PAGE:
One of the most fascinating things about chemistry is labs. The wide variety of reactions that we get to do, the kind of sophisticated equipment that we manage to get our hands on. I’ve already had the chance to use an IR spectrometer, a rotary evaporator, a centrifuge, and something perhaps not too advanced but still cool – magnetic stirrers.

This week Thursday and Friday, I had my first set of labs that were not intro labs hence more exciting because no longer do I feel like a rookie in labs now! Yesterday, the lab went a little wrong hence I ended my day with a heavy heart feeling bad about how the experiment didn’t work out. As a result, when I was preparing for my today’s lab, I was very concerned thinking that my second lab might also be ruined likewise.

Today’s lab was about the qualitative analysis of ions. I looked at a set of cations and anions. This was fairly straightforward but very exciting. The various different colours that I formed and how bizarre some of the colour changes were! This was absolutely great and I really knew what I was doing hence enjoyed my time.

Later, the second part of the lab involved some detective work. I was given two solutions – one consisting a mixture of three cations and another, a mixture of three anions. I was required to use the knowledge I acquired from my previous experiments to identify these set of ions. With the cations, I had a flowchart to follow but not with anions. It was really fun trying to solve the mystery and I had a nice demonstrator as well.

Evidently, things might not always go well in labs but the banter is always there. The way I add 6 drops instead of 5 and then justify to myself that the word “drops” is ambiguous. My greed for glass pipettes goes unnoticed by everyone which is a relief although I am never guilty about it. The way I was grabbing lots of them at once was hilarious today. But that was just because I didn’t want to contaminate anything and I didn’t want to keep going to grab them from the table that was two fume cupboards away from me.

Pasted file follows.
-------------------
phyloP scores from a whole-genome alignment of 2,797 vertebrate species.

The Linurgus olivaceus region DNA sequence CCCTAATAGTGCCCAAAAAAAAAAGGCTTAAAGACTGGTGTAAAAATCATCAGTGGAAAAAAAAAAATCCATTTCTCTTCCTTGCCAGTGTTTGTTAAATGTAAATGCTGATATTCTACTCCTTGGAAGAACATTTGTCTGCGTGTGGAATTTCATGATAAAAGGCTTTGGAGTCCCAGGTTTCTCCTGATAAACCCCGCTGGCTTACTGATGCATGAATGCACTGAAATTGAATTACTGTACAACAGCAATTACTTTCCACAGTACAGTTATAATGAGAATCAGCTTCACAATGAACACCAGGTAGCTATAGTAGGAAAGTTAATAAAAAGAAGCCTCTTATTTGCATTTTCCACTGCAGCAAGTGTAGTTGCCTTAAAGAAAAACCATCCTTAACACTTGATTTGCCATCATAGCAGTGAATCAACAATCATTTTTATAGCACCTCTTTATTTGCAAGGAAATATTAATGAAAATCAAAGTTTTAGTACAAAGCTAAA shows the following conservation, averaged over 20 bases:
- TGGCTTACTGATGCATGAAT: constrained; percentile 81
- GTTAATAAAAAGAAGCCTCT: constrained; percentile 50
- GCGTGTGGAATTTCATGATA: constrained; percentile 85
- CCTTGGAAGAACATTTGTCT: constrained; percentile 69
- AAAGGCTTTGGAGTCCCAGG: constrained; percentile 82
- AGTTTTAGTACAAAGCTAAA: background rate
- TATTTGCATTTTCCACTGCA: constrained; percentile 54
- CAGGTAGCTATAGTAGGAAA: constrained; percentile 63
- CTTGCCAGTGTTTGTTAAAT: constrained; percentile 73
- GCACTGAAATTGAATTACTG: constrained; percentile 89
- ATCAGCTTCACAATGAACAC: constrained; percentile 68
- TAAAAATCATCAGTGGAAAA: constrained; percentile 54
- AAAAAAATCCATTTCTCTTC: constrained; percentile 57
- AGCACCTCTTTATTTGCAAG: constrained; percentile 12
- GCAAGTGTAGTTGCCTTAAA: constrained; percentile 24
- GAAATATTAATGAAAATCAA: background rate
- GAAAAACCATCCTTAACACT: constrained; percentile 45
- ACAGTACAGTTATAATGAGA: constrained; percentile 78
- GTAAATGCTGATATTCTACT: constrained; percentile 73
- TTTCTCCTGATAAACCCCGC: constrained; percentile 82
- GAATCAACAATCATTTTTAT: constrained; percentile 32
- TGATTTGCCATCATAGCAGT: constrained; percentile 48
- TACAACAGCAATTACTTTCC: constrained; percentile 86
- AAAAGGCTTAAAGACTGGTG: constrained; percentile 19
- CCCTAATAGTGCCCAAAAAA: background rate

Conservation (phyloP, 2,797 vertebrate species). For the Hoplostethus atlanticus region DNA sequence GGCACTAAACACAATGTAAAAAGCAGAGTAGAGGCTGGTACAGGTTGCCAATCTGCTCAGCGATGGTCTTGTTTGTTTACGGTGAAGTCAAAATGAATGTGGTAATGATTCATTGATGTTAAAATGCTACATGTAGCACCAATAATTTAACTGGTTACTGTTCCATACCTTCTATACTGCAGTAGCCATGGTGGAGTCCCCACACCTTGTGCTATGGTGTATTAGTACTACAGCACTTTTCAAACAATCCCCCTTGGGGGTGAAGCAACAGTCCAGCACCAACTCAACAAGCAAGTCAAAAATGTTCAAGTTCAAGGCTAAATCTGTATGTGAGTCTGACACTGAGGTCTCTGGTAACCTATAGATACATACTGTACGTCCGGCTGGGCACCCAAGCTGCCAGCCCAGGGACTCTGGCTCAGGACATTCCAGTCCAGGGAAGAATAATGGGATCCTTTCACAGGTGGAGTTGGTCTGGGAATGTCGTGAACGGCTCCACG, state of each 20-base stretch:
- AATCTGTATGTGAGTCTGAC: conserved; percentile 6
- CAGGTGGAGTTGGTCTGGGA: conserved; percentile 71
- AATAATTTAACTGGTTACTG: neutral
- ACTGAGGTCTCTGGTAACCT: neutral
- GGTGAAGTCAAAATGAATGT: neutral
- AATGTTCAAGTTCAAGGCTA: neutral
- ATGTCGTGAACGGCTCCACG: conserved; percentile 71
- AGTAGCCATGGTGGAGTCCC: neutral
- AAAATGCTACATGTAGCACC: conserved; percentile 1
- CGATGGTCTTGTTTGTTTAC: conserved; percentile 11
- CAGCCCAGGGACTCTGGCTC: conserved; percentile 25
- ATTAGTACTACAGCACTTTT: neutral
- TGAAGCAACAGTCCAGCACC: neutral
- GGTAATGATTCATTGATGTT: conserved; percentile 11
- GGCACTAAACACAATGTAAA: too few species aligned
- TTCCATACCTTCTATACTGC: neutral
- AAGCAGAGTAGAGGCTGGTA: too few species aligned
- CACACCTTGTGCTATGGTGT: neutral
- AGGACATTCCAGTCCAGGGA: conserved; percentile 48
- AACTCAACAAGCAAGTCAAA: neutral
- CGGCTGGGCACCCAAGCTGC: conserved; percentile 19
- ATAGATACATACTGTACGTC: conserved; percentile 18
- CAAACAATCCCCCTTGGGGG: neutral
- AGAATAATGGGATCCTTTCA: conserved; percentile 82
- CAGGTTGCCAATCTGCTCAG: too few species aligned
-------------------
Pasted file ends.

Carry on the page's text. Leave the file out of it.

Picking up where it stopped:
I loved my time today. Also, I used the centrifuge a number of times today. It is amazing to learn how A level biology made a centrifuge sound like some large machine like NMR however when I first saw it today, I was left gobsmacked looking at the size of it. It was literally on the table and I was using it as if I was using the fridge or something.

I can see that I’m actually beginning to learn how to multi-task as well as plan ahead, thanks to labs. I have two different things up and running and I can manage the two properly which feels great because I am not otherwise the breed capable of multitasking. You might know that with protocols, you cannot really afford to read a line at a time and do the experiments. It is important to read ahead and just be aware of what is coming up. I tend to do a virtual experiment in my head before I conduct it in real (lol, I got a chemistry lab, well supplied with all chemicals, in my head too). This just makes life easier in labs and I rarely have moments of surprise or panic.

And the final thing before I end this post: the best thing about the end of intro labs is that we no longer work in pairs. I know that same old argument about collaboration in science and working together but trust me, when you have a control-freak lab partner who wants to do everything and you are yourself a control-freak, there are more collisions than there should be. There is always a race going on. Whoever take the chemical gets to pour it, and then the use of various other chemical equipment is always a race. Now, I get to do it all on my own. There is no race, no rush, no concerns about missing out on even a single mole of fun. It all belongs to me. It is all mine. I work in my own fume hood and I often am super lost in my work.

I enjoy the reactions, the labs, my life and you, as always –

Enjoy reacting,

The Chemicalist.